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By George, Rock Was a Hot Ticket

The gray stretch limo bearing the guest of honor didn’t glide up the Beverly Hills driveway until three hours past the party’s starting time. And, when George Michael jumped out, he wasn’t wearing a speck of leather.

But then, details don’t really matter, especially when the celebration Wednesday night spotlighted the closing of six successful and sold-out nights of Michael’s L.A. stint. And from Bob Dylan to Vanna White, from Dick Clark to the Beastie Boys, from Sheena Easton to Pee-wee Herman, from Her Serene Highness Princess Stephanie of Monaco to Little Richard, hundreds of the cognoscenti of camp and current crowded in.

“This is fun,” Shera Falk announced, looking for her “date,” Shelly Azoff. “You get to wear both low-cut and black.” Indeed she did--as did dozens and dozens of leather-bearing and cleavage-conscious women who filled the massive tent in the back yard of agent Michael and Nancy Lippman (and was co-hosted by Lippman co-agent Rod Kahane).

The party had a carnival theme, the hostess in a dance-hall hostess outfit and looking so cute that George Michael’s father, Jack Panoyitou, couldn’t resist picking her up and spinning her around. And also trying to help her refasten the top of the zipper on her low-cut costume, although he pointed out, with his wife watching, “I’m good at taking things off. Not pulling them up.”

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A minor glitch in an evening more programmed than the invasion of Normandy.

Walkie-talkies bloomed as plentifully as starlets, all the better to control the evening. Only two photographers were permitted into the event--and only one was permitted to shoot the star himself. No pictures would be released until they had been approved by George Michael himself, who would review the prints at some time in the early a.m.

Isn’t this a little strict, even for a rock ‘n’ roll cult figure?

“In the old Wham! days, the pictures were so horribly atrocious,” publicist Phil Lobel explained, “that now he (Michael) likes to oversee his image in all aspects, shapes or forms. He directs his merchandising, designs his T-shirts. He directs his videos and he designs the stage show.” And it was pointed out by one intimate that Michaels was “a rather portly child, you know, stout, so he is very conscious of his image.”

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Talk, talk, talk, while the crowd waited for the arrival of the major star. “I have an entire glass of wine in my shoe,” a pal announced to Nancy Lippman. “Do you have a blow dryer?”

Connie Selleca, just back from New Zealand and shooting “The Brotherhood of the Rose,” was present. Deejay Rick Dees was there with wife Julie. (Publicist Lee Solters proclaimed her “a real talent. She does terrific impressions.” And she isn’t even a client.)

Rock ‘n’ roll stars included Kevin Bacon (“Footloose”) and a blond Gary Busey (“The Buddy Holly Story”). In the crowd--agent Danny Goldberg with his fiancee attorney Rosemary Carroll, Triad Agency partner Nicole David, Debbie Allen, Stephen Bishop, Katie Wagner, Dylan’s steady Carole Childs, the Rams’ defensive back Leroy Irvin. Among the small handful of no-shows--Madonna, Sean Penn, Rob Lowe, Mike Tyson, Robin Givens and Magic Johnson.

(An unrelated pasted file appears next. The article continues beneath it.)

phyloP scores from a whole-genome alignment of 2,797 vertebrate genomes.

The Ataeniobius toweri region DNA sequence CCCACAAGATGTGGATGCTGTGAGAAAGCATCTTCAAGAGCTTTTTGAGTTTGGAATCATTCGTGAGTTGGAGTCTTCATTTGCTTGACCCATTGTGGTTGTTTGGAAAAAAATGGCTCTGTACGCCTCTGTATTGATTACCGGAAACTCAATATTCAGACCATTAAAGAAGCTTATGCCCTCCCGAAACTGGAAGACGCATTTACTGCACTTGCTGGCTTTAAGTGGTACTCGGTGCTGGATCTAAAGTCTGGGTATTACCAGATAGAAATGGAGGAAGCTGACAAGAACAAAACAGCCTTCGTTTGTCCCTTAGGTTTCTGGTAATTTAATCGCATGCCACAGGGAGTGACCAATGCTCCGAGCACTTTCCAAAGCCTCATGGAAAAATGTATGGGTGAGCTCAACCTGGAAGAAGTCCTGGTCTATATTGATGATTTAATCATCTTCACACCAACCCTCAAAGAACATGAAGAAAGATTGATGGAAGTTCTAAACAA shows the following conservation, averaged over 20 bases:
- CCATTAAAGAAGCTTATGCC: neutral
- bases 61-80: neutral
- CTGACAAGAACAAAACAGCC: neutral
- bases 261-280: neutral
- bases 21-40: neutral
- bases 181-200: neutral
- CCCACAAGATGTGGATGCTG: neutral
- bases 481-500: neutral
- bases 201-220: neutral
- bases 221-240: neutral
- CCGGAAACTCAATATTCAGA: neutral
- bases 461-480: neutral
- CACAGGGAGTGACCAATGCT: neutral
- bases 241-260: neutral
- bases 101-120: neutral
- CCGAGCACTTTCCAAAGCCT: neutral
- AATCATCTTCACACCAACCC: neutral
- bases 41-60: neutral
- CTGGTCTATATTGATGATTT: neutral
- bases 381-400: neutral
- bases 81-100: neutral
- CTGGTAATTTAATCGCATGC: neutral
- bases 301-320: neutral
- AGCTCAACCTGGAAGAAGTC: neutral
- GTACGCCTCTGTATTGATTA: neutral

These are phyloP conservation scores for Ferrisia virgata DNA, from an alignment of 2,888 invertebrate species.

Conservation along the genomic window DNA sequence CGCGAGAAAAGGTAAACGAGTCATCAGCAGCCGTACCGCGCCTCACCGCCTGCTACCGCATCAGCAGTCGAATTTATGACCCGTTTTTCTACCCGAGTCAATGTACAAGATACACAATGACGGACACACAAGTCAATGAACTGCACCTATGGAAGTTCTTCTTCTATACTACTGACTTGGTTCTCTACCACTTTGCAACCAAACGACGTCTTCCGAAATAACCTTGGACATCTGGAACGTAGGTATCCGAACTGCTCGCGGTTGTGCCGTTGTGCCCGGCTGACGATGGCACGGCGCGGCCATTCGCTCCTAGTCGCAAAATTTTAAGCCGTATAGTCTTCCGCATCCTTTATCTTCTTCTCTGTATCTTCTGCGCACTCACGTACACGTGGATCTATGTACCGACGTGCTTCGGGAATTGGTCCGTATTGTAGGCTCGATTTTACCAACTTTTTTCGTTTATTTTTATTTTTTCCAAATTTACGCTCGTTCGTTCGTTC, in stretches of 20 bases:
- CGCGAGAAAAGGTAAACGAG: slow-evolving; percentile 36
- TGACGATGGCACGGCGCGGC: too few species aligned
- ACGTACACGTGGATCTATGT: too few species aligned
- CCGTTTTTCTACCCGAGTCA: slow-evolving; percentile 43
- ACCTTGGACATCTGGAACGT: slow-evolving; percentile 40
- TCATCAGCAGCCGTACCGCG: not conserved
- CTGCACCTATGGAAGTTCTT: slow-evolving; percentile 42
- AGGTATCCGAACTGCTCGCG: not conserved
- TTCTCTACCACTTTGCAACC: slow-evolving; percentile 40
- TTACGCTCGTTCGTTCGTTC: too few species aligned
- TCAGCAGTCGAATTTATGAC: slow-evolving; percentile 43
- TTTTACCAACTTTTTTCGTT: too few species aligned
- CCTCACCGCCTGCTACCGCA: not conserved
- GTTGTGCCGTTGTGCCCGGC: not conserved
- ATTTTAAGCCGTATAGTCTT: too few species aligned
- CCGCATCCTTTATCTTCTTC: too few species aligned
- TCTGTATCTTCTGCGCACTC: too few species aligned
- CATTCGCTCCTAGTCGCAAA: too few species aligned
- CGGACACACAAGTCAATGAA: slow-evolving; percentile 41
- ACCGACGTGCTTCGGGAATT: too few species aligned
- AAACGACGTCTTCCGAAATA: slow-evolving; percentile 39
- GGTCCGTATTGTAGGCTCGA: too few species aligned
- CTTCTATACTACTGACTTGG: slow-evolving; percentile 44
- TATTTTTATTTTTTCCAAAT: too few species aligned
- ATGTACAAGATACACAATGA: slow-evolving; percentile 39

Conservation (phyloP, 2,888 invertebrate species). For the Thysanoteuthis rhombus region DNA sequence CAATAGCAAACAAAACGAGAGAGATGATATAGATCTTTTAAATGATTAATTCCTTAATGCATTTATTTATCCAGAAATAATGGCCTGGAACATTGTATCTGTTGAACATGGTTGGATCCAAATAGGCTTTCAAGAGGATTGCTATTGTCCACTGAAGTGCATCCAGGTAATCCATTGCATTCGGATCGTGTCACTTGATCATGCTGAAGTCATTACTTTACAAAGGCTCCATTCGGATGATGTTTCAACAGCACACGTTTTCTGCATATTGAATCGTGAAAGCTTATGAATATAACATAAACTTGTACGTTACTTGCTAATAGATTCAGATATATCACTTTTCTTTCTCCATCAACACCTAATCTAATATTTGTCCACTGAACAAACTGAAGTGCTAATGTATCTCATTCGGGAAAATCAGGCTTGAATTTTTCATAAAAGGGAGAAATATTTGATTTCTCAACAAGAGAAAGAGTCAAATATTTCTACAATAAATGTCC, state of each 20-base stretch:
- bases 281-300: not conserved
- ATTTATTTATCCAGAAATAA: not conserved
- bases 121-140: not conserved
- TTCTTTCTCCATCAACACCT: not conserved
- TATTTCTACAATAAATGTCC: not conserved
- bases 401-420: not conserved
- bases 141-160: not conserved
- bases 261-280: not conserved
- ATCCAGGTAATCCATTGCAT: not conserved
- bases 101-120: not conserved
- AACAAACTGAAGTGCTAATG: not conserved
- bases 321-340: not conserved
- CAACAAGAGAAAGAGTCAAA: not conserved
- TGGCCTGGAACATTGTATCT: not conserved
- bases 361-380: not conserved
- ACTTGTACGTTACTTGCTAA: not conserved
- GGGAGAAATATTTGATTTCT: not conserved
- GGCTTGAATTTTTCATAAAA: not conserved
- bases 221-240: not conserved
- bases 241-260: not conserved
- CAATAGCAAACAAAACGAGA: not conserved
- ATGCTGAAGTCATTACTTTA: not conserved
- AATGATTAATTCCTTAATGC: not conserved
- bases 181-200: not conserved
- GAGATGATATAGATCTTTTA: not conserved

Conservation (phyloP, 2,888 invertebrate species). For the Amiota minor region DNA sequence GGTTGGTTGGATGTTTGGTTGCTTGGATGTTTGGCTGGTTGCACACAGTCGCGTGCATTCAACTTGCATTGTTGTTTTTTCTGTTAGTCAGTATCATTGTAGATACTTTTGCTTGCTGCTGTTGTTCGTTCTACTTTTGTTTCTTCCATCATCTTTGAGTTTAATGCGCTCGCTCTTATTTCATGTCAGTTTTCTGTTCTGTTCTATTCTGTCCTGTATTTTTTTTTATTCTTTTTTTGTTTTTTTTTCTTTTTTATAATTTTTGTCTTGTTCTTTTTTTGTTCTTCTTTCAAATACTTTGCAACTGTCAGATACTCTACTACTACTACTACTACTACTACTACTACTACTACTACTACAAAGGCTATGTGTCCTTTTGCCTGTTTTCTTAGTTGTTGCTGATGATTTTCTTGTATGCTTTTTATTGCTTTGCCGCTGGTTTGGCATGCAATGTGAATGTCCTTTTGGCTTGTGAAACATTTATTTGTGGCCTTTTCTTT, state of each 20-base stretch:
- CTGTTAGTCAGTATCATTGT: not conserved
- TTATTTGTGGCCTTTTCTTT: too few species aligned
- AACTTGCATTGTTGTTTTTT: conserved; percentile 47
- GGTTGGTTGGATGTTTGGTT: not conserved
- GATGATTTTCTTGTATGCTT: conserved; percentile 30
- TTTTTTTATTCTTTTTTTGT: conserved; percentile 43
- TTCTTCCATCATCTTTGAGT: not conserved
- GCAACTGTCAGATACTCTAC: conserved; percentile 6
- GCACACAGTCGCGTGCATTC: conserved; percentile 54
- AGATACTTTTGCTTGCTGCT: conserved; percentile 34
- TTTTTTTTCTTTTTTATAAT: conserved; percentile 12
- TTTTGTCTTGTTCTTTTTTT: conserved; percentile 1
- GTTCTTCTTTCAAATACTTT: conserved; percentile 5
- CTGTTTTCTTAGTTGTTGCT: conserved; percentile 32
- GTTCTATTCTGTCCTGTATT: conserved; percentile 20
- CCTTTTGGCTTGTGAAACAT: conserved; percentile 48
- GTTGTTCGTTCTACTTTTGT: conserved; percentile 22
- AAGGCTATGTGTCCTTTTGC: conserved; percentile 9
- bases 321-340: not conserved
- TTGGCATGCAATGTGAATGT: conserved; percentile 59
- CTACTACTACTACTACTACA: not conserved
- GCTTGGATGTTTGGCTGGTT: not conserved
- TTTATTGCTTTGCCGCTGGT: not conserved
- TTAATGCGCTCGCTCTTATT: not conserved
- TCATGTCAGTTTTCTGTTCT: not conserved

For those who did not stay until the party broke up at “around 5 a.m.,” here are the events missed, according to a spokesman for the event:

--Andrew Ridgely and George Michael were photographed together for the first time in a year since Wham! broke up.

--George Harrison and Tom Petty sat at the same table with Dylan and Michaels.

--Law enforcement officers arrived to try to keep the noise down, but it was successfully resolved and the music continued until 5 a.m.

--Axl Rose, from Guns N’ Roses, got in the hot tub fully clothed with two women who were not.

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LET’S GO OUT AND WATCH TV--There was no need for any guests. The three hosts of the book party at Chasen’s Wednesday night--MCA’s Lew Wasserman, entrepreneur Marvin Davis and the eternally adorable Warren Beatty--could have constituted a triple-crown event all by themselves.

But several dozen VIPs and other assorted political and entertainment types turned out to celebrate the publication of Dr. Larry Horowitz’s new book, “Taking Charge of Your Medical Fate.”

Davis lauded Horowitz (Sen. Ted Kennedy’s administrative assistant and staff director of the Senate subcommittee on health) as having taken charge of Davis’ medical fate for years: “If you have a problem, Larry calls the best doctor and gets you an appointment. Tomorrow.”

The party was marked by a unique hiatus--since it was held at the same time as the vice-presidential debate. Guests gathered around specially installed TVs, and, for the most part, followed the political action. (Beatty hardly moved a well-toned muscle as the debate progressed.)

In the crowd--Aaron and Candy Spelling, former Ambassador to Mexico John Gavin (his wife Constance Towers was in Mexico, opening another of her Operation Connie homes for children); ABC-TV exec Ilene Berg; actress Cynthia Sykes on a one-day leave from filming “Love Hurts” and Interscope’s Bob and Sally Burkett and, of course, Edie Wasserman, Lenore Horowitz and Barbara Davis. Also the author’s cousin, teen-age actress Winona Ryder, getting ready to do “Great Balls of Fire.”

Kenny and Marianne Rogers were in visiting from Atlanta--with the news that they would be moving back to Los Angeles from their Georgia farm by next summer so that Rogers can emcee a TV talk show.


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